When people ask what I think of my new living situation on campus, words like “incredible,” “lovely,” and “surreal” quickly fly out of my mouth. For the co-op curious, I often elaborate on how cooking in our kitchen works, why we have a jobs system and how enjoyable it is to have five roommates.
Friends from earlier years at Stanford are quick to point out that my housing choice must be “pretty different” from places I have lived before. Indeed, moving into a co-op and out of my sorority house has marked a meaningful transition in my experience at Stanford and has changed the way I look at other aspects of my life.
The visible differences between the Greek and co-op communities at Stanford range from house food options and the physical layout of the house to resident’s lifestyle choices and the type of social events that draw the communities together.
Yet, I have found that the most meaningful distinctions between these communities are the ones you can’t see. In making my transition from a Greek house to a co-op, I have been particularly struck by the difference in how these two communities influence their members’ perception of gender roles.
Unspoken rules dictate the interactions between men and women in Greek social settings on campus. There is a preprogrammed set of behaviors and practices based on a person’s gender that Greek organizations have slowly adopted over time. These social norms about gender weaken our Greek community and hinder the formation of healthy friendships and romantic relationships.
I found the topic of sex to be rarely discussed in an open, healthy way in Greek communities, even though it is a strong social undercurrent. Greek men and women often appear in social settings primarily as representatives of their gender and gendered house rather than unique individuals.
Not only is this trend stiflingly heteronormative, but it also cements into place somewhat traditional roles for men and women in social contexts. Greek men live in a certain region of campus and Greek women in another. These groups are mixed in large numbers only when women are invited over to fraternities to party.
This practice in itself is not concerning, but the antiquated gender roles sustained by some pockets of the Greek system make it seemingly okay to have parties titled “CEOs and Office Hoes.” This type of event is surprising to find at a forward-thinking university like Stanford and is incredibly disrespectful to its female students.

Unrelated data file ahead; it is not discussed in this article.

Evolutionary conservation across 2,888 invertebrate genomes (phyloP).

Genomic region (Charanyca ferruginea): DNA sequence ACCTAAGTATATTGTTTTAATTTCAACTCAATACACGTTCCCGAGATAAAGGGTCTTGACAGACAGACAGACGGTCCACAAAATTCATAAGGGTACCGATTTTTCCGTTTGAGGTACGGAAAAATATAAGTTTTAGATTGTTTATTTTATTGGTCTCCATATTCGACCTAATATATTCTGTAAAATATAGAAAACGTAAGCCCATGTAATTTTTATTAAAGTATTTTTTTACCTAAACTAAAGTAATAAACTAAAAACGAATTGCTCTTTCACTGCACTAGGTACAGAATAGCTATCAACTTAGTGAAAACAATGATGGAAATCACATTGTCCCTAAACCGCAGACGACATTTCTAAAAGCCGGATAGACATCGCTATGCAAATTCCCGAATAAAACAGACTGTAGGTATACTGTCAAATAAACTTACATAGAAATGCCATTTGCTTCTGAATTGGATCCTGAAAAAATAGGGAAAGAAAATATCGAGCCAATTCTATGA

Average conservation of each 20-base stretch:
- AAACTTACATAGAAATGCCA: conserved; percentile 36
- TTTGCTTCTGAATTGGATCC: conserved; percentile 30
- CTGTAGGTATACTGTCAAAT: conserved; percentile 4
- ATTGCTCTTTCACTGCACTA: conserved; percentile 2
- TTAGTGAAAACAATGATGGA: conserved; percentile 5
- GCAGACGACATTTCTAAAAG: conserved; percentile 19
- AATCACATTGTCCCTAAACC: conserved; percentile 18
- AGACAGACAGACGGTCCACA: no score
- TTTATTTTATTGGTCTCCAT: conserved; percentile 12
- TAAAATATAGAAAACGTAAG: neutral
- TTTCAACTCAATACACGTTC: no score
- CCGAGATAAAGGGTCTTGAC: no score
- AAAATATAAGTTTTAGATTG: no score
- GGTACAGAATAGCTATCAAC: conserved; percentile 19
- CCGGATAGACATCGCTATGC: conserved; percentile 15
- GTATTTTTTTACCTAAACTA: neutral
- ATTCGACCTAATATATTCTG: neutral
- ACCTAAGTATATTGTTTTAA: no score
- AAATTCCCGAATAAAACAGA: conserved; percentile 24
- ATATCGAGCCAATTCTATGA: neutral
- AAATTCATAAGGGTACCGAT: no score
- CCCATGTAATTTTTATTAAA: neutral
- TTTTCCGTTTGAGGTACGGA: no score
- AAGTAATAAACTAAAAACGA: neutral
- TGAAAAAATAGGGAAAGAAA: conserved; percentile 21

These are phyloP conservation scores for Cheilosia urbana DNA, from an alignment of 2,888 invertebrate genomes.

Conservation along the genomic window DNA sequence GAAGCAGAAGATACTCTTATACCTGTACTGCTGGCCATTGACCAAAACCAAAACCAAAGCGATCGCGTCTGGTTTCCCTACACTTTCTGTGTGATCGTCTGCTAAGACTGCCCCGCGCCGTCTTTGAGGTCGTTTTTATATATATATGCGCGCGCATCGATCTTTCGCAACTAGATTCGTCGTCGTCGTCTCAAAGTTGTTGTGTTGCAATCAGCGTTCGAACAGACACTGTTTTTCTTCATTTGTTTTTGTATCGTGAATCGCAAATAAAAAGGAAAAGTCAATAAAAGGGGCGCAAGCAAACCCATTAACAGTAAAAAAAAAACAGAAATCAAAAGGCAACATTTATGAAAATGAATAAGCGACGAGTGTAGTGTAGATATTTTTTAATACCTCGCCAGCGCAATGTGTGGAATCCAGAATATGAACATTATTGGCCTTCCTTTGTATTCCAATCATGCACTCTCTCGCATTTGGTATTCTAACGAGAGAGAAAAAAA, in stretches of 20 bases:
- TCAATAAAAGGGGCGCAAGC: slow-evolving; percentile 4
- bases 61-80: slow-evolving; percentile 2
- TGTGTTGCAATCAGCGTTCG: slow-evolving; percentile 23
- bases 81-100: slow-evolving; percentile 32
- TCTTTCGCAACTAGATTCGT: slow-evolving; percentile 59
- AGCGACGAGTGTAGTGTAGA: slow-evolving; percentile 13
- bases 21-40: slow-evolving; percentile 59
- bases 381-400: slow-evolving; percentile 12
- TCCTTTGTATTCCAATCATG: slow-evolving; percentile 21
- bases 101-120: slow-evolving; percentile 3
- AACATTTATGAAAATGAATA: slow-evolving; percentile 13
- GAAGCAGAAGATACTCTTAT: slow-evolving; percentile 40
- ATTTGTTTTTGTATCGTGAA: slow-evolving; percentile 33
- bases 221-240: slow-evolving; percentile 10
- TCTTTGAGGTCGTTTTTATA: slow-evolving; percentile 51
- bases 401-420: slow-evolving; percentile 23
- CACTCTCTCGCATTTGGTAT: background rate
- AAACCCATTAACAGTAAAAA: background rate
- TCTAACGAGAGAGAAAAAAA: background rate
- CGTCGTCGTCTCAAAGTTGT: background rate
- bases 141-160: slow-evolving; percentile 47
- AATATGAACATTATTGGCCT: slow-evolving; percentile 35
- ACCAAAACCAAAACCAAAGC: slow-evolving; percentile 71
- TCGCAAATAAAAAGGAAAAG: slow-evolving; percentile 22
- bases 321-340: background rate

On the other end of the social spectrum, Co-ops facilitate a gender neutral space that I have found cultivates healthy friendships and relationships between its community members of all genders. The house environment feels safe and open to individuals of any gender identity or sexual orientation.
Gender feels somewhat irrelevant in a co-op — as residents, we all do the same house jobs, live in the same rooms and have the same responsibilities to the community. A co-op house can host an event like body painting for Full Moon, which invites a spectrum of nudity, and the event vibe feels free and playful, not sexualized and uncomfortable.
This is not to say that the co-op community is perfect and the Greek system is entirely flawed. I have met remarkable young women in Greek life that have pushed me to believe more in myself and my abilities as a female student.
I appreciate the strong community of smart, successful women that my sorority has created. However, Stanford social culture, particularly in the Greek system, has a long way to go to catch up to progress that the University has made in other dimensions.
What can we, as students, do to foster healthy, gender-neutral attitudes in our communities?
I encourage you to think critically about who tells you how to view your own gender and the role they say you should play because of it. If certain communities make you feel more aware or uncomfortable about your gender identity, say something.
I encourage you to also think about your future housing options — while a co-op may not be for everyone, I believe that housing options that bring genders together in safe, open spaces cultivates a stronger community and a healthier view of self.
We are all students, we are all humans. The challenges and joys of being human that we all share transcend gender.
Contact Maddy Sides at msides ‘at’ stanford.edu